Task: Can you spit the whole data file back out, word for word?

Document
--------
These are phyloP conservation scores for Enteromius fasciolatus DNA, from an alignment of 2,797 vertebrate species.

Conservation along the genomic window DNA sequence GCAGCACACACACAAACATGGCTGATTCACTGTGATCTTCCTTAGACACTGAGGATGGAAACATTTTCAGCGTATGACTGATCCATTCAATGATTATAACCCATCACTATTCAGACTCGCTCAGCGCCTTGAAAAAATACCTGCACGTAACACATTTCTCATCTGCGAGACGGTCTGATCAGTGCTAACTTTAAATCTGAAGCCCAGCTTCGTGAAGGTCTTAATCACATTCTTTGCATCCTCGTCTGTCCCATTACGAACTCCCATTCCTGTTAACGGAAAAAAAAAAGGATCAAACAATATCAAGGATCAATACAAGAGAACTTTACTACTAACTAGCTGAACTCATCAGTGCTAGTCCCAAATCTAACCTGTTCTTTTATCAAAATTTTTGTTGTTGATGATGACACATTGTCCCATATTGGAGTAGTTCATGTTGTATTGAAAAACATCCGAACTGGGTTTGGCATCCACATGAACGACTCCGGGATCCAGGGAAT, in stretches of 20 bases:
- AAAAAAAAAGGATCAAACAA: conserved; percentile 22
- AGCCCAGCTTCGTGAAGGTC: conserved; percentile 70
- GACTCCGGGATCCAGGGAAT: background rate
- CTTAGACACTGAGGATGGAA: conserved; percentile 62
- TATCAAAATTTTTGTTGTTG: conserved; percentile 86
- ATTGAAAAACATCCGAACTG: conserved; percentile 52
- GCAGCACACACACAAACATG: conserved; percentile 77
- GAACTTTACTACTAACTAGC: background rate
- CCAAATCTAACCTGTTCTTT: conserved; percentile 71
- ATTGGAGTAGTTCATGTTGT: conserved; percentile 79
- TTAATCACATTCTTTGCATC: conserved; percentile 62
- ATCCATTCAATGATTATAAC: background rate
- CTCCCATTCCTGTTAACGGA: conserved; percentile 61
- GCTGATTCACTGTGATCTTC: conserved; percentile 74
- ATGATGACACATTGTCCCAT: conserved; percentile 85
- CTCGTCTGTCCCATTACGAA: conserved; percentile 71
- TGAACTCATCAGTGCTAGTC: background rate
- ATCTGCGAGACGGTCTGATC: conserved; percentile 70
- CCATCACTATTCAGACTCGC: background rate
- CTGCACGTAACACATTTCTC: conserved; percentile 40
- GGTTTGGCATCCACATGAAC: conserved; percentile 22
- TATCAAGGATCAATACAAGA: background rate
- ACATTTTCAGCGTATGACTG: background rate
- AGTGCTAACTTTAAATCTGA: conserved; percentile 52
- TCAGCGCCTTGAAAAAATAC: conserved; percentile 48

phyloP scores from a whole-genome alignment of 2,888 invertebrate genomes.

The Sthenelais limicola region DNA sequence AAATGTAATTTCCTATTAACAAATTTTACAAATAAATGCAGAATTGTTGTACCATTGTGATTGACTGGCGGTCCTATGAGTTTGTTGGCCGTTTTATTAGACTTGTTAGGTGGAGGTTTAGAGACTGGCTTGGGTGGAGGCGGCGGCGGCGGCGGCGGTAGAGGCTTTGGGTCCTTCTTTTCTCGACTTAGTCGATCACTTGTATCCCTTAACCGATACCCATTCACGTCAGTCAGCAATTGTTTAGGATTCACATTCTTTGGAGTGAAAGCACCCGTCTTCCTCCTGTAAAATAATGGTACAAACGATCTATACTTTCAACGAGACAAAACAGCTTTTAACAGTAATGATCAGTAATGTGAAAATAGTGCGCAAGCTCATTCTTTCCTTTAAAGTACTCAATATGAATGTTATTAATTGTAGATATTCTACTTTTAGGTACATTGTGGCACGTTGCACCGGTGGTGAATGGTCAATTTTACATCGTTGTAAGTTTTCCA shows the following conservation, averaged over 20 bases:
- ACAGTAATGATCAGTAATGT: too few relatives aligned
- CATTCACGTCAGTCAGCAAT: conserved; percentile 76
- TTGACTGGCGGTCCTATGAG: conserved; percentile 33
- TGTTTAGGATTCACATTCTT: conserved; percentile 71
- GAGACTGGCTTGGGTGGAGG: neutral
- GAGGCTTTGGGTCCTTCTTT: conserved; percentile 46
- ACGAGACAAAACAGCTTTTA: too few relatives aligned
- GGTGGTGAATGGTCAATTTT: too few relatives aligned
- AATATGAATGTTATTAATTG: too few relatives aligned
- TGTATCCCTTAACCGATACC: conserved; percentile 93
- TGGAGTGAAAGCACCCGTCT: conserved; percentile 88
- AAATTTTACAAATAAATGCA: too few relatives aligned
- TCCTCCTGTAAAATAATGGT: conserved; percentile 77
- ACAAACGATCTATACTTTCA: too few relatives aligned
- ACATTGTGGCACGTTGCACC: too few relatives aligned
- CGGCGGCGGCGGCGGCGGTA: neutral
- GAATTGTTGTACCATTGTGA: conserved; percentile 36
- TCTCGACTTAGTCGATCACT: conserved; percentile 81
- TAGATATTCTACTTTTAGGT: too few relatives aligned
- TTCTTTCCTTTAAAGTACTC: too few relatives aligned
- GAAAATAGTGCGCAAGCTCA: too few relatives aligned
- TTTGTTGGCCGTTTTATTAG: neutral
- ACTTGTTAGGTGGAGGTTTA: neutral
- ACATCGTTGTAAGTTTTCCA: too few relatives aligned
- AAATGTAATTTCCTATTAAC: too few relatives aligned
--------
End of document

These are phyloP conservation scores for Enteromius fasciolatus DNA, from an alignment of 2,797 vertebrate species.

Conservation along the genomic window DNA sequence GCAGCACACACACAAACATGGCTGATTCACTGTGATCTTCCTTAGACACTGAGGATGGAAACATTTTCAGCGTATGACTGATCCATTCAATGATTATAACCCATCACTATTCAGACTCGCTCAGCGCCTTGAAAAAATACCTGCACGTAACACATTTCTCATCTGCGAGACGGTCTGATCAGTGCTAACTTTAAATCTGAAGCCCAGCTTCGTGAAGGTCTTAATCACATTCTTTGCATCCTCGTCTGTCCCATTACGAACTCCCATTCCTGTTAACGGAAAAAAAAAAGGATCAAACAATATCAAGGATCAATACAAGAGAACTTTACTACTAACTAGCTGAACTCATCAGTGCTAGTCCCAAATCTAACCTGTTCTTTTATCAAAATTTTTGTTGTTGATGATGACACATTGTCCCATATTGGAGTAGTTCATGTTGTATTGAAAAACATCCGAACTGGGTTTGGCATCCACATGAACGACTCCGGGATCCAGGGAAT, in stretches of 20 bases:
- AAAAAAAAAGGATCAAACAA: conserved; percentile 22
- AGCCCAGCTTCGTGAAGGTC: conserved; percentile 70
- GACTCCGGGATCCAGGGAAT: background rate
- CTTAGACACTGAGGATGGAA: conserved; percentile 62
- TATCAAAATTTTTGTTGTTG: conserved; percentile 86
- ATTGAAAAACATCCGAACTG: conserved; percentile 52
- GCAGCACACACACAAACATG: conserved; percentile 77
- GAACTTTACTACTAACTAGC: background rate
- CCAAATCTAACCTGTTCTTT: conserved; percentile 71
- ATTGGAGTAGTTCATGTTGT: conserved; percentile 79
- TTAATCACATTCTTTGCATC: conserved; percentile 62
- ATCCATTCAATGATTATAAC: background rate
- CTCCCATTCCTGTTAACGGA: conserved; percentile 61
- GCTGATTCACTGTGATCTTC: conserved; percentile 74
- ATGATGACACATTGTCCCAT: conserved; percentile 85
- CTCGTCTGTCCCATTACGAA: conserved; percentile 71
- TGAACTCATCAGTGCTAGTC: background rate
- ATCTGCGAGACGGTCTGATC: conserved; percentile 70
- CCATCACTATTCAGACTCGC: background rate
- CTGCACGTAACACATTTCTC: conserved; percentile 40
- GGTTTGGCATCCACATGAAC: conserved; percentile 22
- TATCAAGGATCAATACAAGA: background rate
- ACATTTTCAGCGTATGACTG: background rate
- AGTGCTAACTTTAAATCTGA: conserved; percentile 52
- TCAGCGCCTTGAAAAAATAC: conserved; percentile 48

phyloP scores from a whole-genome alignment of 2,888 invertebrate genomes.

The Sthenelais limicola region DNA sequence AAATGTAATTTCCTATTAACAAATTTTACAAATAAATGCAGAATTGTTGTACCATTGTGATTGACTGGCGGTCCTATGAGTTTGTTGGCCGTTTTATTAGACTTGTTAGGTGGAGGTTTAGAGACTGGCTTGGGTGGAGGCGGCGGCGGCGGCGGCGGTAGAGGCTTTGGGTCCTTCTTTTCTCGACTTAGTCGATCACTTGTATCCCTTAACCGATACCCATTCACGTCAGTCAGCAATTGTTTAGGATTCACATTCTTTGGAGTGAAAGCACCCGTCTTCCTCCTGTAAAATAATGGTACAAACGATCTATACTTTCAACGAGACAAAACAGCTTTTAACAGTAATGATCAGTAATGTGAAAATAGTGCGCAAGCTCATTCTTTCCTTTAAAGTACTCAATATGAATGTTATTAATTGTAGATATTCTACTTTTAGGTACATTGTGGCACGTTGCACCGGTGGTGAATGGTCAATTTTACATCGTTGTAAGTTTTCCA shows the following conservation, averaged over 20 bases:
- ACAGTAATGATCAGTAATGT: too few relatives aligned
- CATTCACGTCAGTCAGCAAT: conserved; percentile 76
- TTGACTGGCGGTCCTATGAG: conserved; percentile 33
- TGTTTAGGATTCACATTCTT: conserved; percentile 71
- GAGACTGGCTTGGGTGGAGG: neutral
- GAGGCTTTGGGTCCTTCTTT: conserved; percentile 46
- ACGAGACAAAACAGCTTTTA: too few relatives aligned
- GGTGGTGAATGGTCAATTTT: too few relatives aligned
- AATATGAATGTTATTAATTG: too few relatives aligned
- TGTATCCCTTAACCGATACC: conserved; percentile 93
- TGGAGTGAAAGCACCCGTCT: conserved; percentile 88
- AAATTTTACAAATAAATGCA: too few relatives aligned
- TCCTCCTGTAAAATAATGGT: conserved; percentile 77
- ACAAACGATCTATACTTTCA: too few relatives aligned
- ACATTGTGGCACGTTGCACC: too few relatives aligned
- CGGCGGCGGCGGCGGCGGTA: neutral
- GAATTGTTGTACCATTGTGA: conserved; percentile 36
- TCTCGACTTAGTCGATCACT: conserved; percentile 81
- TAGATATTCTACTTTTAGGT: too few relatives aligned
- TTCTTTCCTTTAAAGTACTC: too few relatives aligned
- GAAAATAGTGCGCAAGCTCA: too few relatives aligned
- TTTGTTGGCCGTTTTATTAG: neutral
- ACTTGTTAGGTGGAGGTTTA: neutral
- ACATCGTTGTAAGTTTTCCA: too few relatives aligned
- AAATGTAATTTCCTATTAAC: too few relatives aligned